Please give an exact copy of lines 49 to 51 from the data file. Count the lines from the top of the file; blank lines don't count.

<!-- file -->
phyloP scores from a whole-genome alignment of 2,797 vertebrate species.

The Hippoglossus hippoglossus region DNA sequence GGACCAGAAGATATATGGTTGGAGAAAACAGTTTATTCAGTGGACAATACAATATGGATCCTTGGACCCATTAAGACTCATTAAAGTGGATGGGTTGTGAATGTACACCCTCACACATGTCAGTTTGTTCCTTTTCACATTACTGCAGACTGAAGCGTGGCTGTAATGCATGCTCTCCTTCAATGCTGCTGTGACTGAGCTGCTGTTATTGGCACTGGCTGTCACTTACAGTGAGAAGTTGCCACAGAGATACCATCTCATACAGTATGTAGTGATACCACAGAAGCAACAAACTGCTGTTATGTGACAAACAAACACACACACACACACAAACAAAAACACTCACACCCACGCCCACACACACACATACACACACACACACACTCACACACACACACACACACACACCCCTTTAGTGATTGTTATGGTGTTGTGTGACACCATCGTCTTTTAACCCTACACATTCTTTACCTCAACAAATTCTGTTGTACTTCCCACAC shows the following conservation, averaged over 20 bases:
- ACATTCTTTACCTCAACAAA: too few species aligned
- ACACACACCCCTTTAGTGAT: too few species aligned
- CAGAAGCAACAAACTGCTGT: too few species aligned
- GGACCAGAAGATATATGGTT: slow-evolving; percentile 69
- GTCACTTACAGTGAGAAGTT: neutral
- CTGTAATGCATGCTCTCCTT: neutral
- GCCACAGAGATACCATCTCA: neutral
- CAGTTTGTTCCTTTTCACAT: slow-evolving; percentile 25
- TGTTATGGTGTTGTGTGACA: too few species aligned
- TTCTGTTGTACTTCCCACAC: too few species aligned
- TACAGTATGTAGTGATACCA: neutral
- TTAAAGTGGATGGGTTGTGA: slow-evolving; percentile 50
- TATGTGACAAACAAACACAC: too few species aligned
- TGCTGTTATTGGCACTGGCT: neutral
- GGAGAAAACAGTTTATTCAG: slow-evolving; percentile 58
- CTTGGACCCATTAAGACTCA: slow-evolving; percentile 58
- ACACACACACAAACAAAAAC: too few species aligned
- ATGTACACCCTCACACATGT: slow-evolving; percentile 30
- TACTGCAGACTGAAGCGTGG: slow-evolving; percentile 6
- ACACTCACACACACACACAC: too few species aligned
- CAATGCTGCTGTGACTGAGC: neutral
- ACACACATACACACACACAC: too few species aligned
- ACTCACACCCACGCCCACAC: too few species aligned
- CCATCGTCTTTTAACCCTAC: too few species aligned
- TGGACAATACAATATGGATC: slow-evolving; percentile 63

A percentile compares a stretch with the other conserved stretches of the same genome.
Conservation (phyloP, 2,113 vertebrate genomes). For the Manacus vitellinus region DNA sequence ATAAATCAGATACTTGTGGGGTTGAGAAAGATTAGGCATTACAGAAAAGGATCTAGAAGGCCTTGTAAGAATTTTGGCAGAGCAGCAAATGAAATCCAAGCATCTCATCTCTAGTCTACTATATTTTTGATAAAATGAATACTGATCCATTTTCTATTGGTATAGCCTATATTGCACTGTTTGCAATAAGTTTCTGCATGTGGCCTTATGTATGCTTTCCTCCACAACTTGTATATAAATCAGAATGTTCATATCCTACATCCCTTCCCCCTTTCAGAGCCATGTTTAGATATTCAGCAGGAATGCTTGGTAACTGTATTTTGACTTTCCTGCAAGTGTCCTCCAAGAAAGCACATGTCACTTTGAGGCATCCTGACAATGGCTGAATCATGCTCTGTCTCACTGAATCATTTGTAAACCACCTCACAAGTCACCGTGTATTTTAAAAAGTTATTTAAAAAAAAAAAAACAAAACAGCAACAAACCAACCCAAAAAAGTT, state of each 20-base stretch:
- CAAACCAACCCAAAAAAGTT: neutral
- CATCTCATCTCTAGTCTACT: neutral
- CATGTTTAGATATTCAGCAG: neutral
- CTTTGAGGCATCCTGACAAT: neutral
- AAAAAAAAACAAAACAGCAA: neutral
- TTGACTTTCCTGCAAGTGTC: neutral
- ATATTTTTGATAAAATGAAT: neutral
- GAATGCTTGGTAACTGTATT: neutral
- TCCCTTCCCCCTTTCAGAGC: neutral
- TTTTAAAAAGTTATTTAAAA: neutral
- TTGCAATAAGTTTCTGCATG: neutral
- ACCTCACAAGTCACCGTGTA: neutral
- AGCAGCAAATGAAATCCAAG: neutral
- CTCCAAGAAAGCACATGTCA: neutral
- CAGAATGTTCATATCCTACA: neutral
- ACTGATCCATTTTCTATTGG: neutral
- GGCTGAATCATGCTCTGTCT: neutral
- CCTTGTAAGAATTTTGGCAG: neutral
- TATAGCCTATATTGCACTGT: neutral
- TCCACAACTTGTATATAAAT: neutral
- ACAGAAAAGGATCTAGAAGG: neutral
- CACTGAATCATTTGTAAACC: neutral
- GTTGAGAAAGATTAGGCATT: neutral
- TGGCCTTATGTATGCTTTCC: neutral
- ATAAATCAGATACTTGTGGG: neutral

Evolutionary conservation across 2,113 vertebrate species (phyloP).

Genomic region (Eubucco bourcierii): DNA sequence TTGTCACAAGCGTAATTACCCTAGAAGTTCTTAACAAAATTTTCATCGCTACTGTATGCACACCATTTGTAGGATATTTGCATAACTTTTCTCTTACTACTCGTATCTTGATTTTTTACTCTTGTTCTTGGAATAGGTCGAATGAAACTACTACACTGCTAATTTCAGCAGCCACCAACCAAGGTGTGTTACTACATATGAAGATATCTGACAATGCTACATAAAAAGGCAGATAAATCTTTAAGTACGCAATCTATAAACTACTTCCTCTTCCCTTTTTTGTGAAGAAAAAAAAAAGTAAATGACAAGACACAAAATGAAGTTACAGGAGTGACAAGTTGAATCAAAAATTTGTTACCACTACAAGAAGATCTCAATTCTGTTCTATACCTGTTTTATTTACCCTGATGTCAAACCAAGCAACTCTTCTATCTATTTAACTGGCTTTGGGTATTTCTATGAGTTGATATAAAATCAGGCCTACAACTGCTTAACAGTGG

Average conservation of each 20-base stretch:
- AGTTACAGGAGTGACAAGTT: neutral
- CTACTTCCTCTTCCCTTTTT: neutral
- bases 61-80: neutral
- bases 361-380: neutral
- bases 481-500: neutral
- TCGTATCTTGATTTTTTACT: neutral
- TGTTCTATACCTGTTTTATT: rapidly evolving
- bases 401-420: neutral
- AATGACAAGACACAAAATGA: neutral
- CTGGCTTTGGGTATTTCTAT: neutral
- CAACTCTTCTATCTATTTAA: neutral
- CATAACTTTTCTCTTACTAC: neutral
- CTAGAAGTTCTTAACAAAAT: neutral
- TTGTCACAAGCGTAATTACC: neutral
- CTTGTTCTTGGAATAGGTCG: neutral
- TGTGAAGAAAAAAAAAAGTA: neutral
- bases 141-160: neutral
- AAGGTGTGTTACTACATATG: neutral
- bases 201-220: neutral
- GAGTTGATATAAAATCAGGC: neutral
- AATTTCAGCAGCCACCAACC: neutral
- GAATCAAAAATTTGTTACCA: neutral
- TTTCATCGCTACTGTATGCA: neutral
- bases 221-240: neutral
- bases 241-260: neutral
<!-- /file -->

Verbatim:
- TCCACAACTTGTATATAAAT: neutral
- ACAGAAAAGGATCTAGAAGG: neutral
- CACTGAATCATTTGTAAACC: neutral